Aluminum is one of the most commonly used metals on planet Earth for several reasons. First, because it is easy to remove and is present in large quantities (it is the third most common element found in the Earth’s crust). And, second, because it has so many uses.
If considered as an energy storage medium in a battery, aluminum has an energy density 50 times greater than that of lithium ion. That’s why Swiss scientists are developing this technology as a storehouse of renewable energy for the cold European winters.
The problem is quite simple: As countries around the world plan to move towards zero-emission energy, they will have to deal with the intermittent nature of renewable energy.
On a daily basis, solar power harvests most of its energy in the middle of the day, which requires some kind of short-term storage solution that can park that energy in a battery of some sort, then release it for later. Is.
Large battery projects of this type are already established in many areas, which proves their effectiveness. But intermittent seasonality is a huge problem. The further away from the equator, the less sun it receives in the winter months.
Parts of northern Europe are famous for not having sun for months, leading to a severe solar power shortage every year, as everyone starts turning on their heaters.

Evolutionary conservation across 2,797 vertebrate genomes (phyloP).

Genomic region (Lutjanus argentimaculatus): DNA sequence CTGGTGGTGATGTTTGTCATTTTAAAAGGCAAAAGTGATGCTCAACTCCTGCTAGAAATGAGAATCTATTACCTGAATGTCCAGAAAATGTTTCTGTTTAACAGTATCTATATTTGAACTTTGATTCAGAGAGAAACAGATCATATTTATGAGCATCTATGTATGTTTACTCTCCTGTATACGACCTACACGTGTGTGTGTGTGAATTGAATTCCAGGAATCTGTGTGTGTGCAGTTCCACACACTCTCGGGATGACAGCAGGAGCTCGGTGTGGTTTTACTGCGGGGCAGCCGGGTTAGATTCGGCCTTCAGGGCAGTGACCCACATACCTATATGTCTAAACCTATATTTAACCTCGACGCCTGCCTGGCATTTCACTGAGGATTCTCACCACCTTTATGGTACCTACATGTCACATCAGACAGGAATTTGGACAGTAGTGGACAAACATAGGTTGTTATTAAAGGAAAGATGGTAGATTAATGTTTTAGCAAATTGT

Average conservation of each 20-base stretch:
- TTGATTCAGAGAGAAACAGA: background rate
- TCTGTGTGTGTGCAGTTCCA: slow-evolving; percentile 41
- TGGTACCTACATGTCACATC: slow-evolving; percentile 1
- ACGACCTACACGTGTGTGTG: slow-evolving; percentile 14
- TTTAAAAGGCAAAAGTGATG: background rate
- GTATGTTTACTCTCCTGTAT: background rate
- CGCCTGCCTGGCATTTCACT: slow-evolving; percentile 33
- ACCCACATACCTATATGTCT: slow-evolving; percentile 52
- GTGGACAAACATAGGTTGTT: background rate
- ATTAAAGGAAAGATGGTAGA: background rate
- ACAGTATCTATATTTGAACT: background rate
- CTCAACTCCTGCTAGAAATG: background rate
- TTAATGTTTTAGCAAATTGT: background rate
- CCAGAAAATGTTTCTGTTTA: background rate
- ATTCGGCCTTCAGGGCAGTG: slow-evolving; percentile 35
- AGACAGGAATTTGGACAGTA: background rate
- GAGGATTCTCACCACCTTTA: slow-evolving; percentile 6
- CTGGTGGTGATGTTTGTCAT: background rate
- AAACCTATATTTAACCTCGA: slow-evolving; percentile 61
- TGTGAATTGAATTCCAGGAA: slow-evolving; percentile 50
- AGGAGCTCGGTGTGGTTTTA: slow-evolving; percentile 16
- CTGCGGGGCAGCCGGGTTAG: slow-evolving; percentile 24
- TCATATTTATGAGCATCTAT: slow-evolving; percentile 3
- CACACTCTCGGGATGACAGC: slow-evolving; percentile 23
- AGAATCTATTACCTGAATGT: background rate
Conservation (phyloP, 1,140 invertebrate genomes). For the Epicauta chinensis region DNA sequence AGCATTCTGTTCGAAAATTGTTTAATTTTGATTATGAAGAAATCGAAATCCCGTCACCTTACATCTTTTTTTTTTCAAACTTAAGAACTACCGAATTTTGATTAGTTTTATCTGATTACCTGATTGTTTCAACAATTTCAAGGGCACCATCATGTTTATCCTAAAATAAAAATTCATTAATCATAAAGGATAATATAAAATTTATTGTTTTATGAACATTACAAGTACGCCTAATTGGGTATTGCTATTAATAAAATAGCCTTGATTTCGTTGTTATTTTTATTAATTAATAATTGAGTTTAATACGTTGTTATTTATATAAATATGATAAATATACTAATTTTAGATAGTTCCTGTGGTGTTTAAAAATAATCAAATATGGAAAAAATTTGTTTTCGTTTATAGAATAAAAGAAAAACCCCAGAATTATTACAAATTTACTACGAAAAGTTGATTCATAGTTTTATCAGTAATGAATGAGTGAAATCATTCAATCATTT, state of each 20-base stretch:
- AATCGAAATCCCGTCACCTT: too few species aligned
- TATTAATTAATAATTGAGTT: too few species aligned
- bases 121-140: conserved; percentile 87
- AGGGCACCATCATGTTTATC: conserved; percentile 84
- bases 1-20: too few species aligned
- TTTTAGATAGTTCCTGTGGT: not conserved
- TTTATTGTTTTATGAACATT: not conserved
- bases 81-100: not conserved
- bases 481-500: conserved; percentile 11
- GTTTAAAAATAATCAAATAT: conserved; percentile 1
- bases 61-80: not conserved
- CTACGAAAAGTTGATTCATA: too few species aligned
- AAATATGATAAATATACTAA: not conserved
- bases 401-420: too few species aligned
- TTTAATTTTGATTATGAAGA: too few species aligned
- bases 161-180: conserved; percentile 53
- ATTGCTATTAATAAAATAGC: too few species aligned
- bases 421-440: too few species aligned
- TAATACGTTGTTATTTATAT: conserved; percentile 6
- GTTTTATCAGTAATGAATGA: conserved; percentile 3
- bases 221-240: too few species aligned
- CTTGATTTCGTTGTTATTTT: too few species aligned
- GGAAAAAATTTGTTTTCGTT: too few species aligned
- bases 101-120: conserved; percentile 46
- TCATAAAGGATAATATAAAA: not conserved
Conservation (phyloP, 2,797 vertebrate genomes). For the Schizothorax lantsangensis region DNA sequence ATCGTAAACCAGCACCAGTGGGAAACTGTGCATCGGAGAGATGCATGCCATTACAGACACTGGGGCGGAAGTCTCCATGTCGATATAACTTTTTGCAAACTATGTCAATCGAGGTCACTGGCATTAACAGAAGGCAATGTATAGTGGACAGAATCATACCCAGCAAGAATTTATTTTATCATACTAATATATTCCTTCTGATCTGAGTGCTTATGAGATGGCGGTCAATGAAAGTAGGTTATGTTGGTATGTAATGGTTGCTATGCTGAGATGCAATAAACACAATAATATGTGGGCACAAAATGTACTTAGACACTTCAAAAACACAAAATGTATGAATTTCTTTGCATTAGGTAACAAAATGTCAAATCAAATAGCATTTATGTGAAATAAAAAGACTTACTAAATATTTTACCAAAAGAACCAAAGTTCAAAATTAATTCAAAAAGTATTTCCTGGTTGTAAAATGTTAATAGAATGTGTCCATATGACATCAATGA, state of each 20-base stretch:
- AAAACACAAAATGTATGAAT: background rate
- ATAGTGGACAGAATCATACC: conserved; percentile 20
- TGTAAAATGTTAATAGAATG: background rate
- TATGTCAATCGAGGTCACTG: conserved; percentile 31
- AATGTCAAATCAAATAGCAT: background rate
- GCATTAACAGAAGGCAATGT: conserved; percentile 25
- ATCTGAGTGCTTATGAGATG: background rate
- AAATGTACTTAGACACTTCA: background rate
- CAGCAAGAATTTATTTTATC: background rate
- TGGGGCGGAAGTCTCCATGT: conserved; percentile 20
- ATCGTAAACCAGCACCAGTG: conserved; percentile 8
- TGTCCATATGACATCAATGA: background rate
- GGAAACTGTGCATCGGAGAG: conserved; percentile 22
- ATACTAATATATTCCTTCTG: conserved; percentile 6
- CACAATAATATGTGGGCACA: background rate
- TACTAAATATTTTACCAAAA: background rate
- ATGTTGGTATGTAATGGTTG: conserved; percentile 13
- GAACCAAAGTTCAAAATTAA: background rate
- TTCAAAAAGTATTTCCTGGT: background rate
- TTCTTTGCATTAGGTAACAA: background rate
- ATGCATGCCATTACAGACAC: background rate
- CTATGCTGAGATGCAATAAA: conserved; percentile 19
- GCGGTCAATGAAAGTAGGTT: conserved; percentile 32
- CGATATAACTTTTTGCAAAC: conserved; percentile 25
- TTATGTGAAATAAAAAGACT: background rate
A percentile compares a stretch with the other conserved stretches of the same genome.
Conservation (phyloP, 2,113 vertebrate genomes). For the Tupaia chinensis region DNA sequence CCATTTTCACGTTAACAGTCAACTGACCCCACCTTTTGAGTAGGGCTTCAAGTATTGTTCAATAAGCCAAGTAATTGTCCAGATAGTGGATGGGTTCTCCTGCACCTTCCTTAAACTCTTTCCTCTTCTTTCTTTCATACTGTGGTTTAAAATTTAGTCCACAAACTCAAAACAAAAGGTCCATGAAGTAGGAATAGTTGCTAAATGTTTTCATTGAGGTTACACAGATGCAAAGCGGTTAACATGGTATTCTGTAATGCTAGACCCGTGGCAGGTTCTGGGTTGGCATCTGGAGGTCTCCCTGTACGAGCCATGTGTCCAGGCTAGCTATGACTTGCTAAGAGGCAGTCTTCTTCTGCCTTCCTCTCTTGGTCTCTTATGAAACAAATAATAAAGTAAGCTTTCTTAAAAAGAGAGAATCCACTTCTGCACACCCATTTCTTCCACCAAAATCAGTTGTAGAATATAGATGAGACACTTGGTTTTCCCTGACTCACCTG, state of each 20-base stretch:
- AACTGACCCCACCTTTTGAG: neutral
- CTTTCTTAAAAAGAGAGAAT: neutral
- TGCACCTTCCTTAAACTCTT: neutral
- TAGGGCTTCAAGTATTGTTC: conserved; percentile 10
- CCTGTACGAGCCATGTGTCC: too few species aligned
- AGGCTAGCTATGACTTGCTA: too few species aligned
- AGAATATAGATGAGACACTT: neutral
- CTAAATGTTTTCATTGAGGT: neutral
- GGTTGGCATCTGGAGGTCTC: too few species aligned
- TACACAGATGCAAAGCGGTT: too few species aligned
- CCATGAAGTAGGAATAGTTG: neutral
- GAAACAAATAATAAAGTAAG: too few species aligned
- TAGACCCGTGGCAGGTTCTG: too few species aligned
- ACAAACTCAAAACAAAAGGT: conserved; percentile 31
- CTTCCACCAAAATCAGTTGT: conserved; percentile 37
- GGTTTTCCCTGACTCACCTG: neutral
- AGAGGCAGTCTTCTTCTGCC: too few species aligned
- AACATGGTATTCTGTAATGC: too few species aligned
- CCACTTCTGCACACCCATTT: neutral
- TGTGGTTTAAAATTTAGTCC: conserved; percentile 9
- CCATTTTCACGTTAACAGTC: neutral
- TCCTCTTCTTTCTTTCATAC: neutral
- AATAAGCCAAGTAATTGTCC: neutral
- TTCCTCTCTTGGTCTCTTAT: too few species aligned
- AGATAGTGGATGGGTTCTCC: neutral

The world needs a way to store the massive amounts of renewable energy generated in the warmer months, then release it during the long winter. And it has to be economical, otherwise it’s not going to happen.
Researchers at the Solar Institute of Technology (SPF) in Switzerland have been studying the redox cycles of aluminum for many years and, with funding from the European Union’s Horizon Europe program and the Swiss government, have developed what seems like a very promising idea.
According to a 2020 report, a cubic meter block of aluminum can chemically store enormous amounts of energy: About 23.5 megawatt-hours, more than 50 times that of a lithium-ion installation.
That’s enough to power the average American home for 2.2 years by 2020. If we look by weight, aluminum has a specific energy of 8.7 kWh per kilogram, which is about 33 times more than the batteries Tesla uses in its Model 3.
The entry and exit of that energy is far more complicated. During the “charging process”, additional renewable energy will be used to convert aluminum oxide, or aluminum hydroxide, into pure elemental aluminum.
is about An industrial electrolysis process, which requires temperatures of approximately 800 °C, as well as novel inert electrodesIf you want to avoid carbon dioxide emissions with existing conventional aluminum smelting processes.
The team estimates that it would be possible to “charge” such an aluminum redox system with an efficiency close to 65%. All of these raw materials are relatively cheap and abundant, with the added benefit of being very easy to store and transport.
Without a doubt, this seems like the great solution for storing the energy that we lose every day because we don’t have the storage capacity for that much electricity.